You know who President Felipe Calderon is, and also recognize his nemesis, Andrés Manuel López Obrador, from the tense 2006 presidential election. You know who Carlos Slim is and, if you live in Mexico, chances are you write him at least one check a month. You can read former President Vicente Fox's new book in English. Actress Salma Hayek just had a baby. You swooned when actor Gael Garcia Bernal (who is Mexican) played Che Guevara (who wasn't). But aren't you bored of seeing the same old names in the headlines?
That's why we decided to apply some fresh thought to the idea of the "top" list. We looked North and South, solicited input from editors, journalists and people "in the know" around Mexico, gathered a long list and went into the war room. We wanted interesting people who added dimension to our sense of what Mexico is and can be. It got heated, but in the end we came out with 25 amazing people. Once we had the list we had to chase our busy subjects down. Our team went out to interview and research the nominees, and we got some of the most talented photographers around to take their portraits. The resulting group of 25 scientists, economists, journalists, chefs, artists, conservationists, entrepreneurs, producers, activists, philanthropists and athletes are presented here for your consideration.
Alfredo Harp Helú’s touch is everywhere in Oaxaca. There’s the restoration of the cathedral Santo Domingo , the cultural centerpiece of this southern city; the cultural center Casa de la Ciudad; Museo de Filatelia, created from Harp’s personal stamp collection; and countless other projects dedicated to the economic, environmental, cultural and physical well-being of Oaxacans and Mexicans in general. The Alfredo Harp Helú Foundation has assets of $400 million USD, and in 2006 gave more than $20 million to 261 different organizations.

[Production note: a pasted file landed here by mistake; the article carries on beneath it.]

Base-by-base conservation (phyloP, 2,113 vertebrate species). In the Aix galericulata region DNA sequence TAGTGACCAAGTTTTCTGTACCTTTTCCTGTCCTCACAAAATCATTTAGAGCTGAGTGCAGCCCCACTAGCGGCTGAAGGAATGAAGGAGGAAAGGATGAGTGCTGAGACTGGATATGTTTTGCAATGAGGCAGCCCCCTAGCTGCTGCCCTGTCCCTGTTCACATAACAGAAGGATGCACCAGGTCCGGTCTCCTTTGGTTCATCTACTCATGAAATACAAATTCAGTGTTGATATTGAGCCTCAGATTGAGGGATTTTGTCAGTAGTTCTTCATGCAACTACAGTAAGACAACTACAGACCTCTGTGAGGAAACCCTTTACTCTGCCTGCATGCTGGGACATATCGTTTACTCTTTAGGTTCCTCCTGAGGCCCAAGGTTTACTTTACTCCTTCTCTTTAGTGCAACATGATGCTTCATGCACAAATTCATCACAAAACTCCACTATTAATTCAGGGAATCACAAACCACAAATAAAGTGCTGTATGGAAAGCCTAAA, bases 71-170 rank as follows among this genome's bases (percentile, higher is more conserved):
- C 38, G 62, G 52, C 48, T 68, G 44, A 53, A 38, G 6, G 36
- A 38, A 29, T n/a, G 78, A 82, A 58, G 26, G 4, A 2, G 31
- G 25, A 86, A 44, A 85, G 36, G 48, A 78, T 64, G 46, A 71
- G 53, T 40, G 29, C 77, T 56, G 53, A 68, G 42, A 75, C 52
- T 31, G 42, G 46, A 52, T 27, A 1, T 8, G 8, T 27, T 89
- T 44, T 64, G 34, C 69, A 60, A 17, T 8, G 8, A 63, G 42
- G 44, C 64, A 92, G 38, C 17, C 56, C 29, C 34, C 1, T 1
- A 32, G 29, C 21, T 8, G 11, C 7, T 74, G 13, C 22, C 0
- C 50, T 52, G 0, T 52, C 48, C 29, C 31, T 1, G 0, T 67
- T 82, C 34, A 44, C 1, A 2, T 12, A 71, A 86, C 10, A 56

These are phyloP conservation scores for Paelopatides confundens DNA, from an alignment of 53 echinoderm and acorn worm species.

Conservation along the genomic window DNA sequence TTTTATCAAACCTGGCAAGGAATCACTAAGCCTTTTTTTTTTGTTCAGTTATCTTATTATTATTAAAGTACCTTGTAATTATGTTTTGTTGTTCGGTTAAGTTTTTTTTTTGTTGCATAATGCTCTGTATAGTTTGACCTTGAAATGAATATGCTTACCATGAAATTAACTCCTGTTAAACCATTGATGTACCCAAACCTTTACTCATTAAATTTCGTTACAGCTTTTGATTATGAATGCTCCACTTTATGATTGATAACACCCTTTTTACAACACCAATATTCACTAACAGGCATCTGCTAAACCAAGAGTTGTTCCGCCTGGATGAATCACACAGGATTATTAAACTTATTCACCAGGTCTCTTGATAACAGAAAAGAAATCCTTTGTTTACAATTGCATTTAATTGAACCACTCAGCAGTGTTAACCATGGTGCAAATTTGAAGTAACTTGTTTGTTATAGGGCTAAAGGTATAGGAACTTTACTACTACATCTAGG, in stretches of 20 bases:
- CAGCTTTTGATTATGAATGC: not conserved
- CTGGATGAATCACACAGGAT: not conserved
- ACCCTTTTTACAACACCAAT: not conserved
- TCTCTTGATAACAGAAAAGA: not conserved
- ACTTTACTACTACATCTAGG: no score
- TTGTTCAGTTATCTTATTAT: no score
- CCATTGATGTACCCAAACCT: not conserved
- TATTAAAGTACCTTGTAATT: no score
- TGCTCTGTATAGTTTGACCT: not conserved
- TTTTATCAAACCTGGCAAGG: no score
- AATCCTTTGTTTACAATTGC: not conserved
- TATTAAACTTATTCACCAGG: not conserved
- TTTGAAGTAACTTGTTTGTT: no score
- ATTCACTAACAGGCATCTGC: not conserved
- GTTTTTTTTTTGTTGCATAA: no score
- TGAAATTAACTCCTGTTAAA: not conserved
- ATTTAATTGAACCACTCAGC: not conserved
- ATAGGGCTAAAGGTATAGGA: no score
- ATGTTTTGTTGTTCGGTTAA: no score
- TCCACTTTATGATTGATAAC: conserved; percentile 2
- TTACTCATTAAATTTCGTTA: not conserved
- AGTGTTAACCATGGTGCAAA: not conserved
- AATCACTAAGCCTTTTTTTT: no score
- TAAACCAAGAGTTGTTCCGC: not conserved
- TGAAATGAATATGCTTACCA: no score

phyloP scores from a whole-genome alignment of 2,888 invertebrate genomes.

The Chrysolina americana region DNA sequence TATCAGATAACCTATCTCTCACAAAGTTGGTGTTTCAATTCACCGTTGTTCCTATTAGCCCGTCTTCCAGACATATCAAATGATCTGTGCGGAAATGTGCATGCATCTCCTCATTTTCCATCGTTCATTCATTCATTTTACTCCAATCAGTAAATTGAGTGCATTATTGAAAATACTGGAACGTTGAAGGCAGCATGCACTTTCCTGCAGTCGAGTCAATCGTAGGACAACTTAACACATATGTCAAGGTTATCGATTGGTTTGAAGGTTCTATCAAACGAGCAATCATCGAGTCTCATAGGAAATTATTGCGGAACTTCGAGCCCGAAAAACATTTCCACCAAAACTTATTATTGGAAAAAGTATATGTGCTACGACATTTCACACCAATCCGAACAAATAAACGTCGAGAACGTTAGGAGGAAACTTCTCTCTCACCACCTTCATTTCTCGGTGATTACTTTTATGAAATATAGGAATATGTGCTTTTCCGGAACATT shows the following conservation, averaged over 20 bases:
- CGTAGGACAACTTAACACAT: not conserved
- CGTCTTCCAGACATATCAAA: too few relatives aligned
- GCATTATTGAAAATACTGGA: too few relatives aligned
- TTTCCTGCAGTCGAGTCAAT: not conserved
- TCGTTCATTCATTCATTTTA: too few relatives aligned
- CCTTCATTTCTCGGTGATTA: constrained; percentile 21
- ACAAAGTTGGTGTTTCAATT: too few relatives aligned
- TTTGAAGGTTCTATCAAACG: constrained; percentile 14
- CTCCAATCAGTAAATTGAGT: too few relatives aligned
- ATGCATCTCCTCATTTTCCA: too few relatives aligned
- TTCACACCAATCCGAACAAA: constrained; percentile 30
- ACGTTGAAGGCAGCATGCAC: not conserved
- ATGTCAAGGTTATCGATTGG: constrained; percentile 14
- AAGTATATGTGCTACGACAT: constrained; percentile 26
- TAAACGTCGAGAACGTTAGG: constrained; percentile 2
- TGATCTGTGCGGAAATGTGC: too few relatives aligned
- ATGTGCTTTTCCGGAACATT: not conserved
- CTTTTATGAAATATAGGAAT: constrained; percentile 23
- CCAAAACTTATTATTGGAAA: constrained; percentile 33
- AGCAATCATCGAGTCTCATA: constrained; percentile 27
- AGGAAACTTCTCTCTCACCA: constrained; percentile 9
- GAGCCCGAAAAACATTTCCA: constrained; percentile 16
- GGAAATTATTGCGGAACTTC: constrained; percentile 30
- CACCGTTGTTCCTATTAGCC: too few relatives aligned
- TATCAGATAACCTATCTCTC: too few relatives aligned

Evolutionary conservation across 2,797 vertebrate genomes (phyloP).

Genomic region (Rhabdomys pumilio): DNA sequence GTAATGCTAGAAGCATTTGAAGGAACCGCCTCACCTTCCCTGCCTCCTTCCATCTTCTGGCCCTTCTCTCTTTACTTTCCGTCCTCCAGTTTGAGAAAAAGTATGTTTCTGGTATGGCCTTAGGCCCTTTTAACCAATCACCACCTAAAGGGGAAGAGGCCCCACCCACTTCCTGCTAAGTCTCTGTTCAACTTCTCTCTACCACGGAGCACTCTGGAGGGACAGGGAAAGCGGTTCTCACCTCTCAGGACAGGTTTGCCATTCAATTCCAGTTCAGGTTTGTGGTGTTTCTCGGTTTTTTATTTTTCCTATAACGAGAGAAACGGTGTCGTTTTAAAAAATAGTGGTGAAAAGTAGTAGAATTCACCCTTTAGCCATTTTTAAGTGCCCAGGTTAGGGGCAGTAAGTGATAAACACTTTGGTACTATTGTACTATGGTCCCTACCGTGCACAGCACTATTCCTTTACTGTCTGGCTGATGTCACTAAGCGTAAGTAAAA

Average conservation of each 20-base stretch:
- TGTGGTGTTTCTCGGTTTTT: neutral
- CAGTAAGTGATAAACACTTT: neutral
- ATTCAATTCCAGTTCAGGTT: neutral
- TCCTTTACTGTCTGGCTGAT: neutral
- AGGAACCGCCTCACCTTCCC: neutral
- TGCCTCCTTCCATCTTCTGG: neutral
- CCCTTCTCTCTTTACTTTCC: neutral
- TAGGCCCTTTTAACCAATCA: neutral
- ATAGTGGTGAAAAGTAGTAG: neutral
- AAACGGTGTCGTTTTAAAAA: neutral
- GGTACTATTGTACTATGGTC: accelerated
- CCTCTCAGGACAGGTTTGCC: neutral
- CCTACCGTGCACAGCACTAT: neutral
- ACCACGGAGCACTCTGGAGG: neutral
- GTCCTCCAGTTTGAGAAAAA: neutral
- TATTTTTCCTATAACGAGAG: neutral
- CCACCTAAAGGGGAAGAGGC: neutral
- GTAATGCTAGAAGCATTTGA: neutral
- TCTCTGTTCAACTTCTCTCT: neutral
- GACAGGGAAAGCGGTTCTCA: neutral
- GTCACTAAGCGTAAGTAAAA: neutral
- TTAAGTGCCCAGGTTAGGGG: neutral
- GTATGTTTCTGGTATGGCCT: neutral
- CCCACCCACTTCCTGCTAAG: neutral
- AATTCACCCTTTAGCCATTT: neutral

Alfredo Harp Helú
- 25 Mexicans: Amalia Garcia, beacon
- 25 Mexicans: Andrés Rozental, counselor
- 25 Mexicans: Carlos Marin, pioneer
- 25 Mexicans: Carmen Correa, virtuousa
- 25 Mexicans: Clara Gonzalez, fashionista
- 25 Mexicans: Daniel Aguilar, chronicler
- 25 Mexicans: Dario Ramirez, straight shooter
- 25 Mexicans: Deyanira Aquino, ethnologist
- 25 Mexicans: Eduardo García, prognosticator
- 25 Mexicans: Elisa Miller, ingenue
- 25 Mexicans: Hector Mijangos, indie king
- 25 Mexicans: Hector Rivero Borrell, trustee
- 25 Mexicans: Jessy Bulbo, rockstar
- 25 Mexicans: Lorena Ochoa, champion
- 25 Mexicans: Minerva Cuevas, conceptualist
- 25 Mexicans: Pablo Cruz, maestro
- 25 Mexicans: Patrica Mercado, alternative
- 25 Mexicans: Raul Padilla Lopez, crusader
- 25 Mexicans: Sonia Arias, prodigy
- 25 Mexicans: Subcomandante Marcos, spokesman
Critics of Harp’s cousin, fellow billionaire (and world’s richest man) Carlos Slim Helú, have little beef with Harp’s charitable bona fides. Born in Oaxaca to a Lebanese immigrant family, the industrious Harp did well in school, studied accounting at the National Autonomous University of Mexico (UNAM) and embarked upon a storied career in investment banking, culminating with the purchase and success of what would eventually become financial giant Banamex, bought by Citigroup in 2001 for $12.5 billion USD.
He’s said that his interest in philanthropy didn’t begin with his 1994 kidnapping, which lasted more than three months and ended with a $30 million ransom, though in the years after the globally-reported event, he turned the reins of corporate power over to his colleague, current Banamex CEO Roberto Hernández, and focused on putting the corporation’s capital (through Fomento Banamex), and his own, to work for the greater good.
These days, Harp is a familiar figure in Oaxaca, usually casual in jeans, button-down oxford and a leather jacket, ceding the limelight to the leaders of the projects he funds. “I’m very clear that helping others is what makes me most proud,” he said in a recent Líderes Mexicanos profile. “I hope that I can inspire others to do the same.”
Note: This article was originally published in our November, 2007 issue.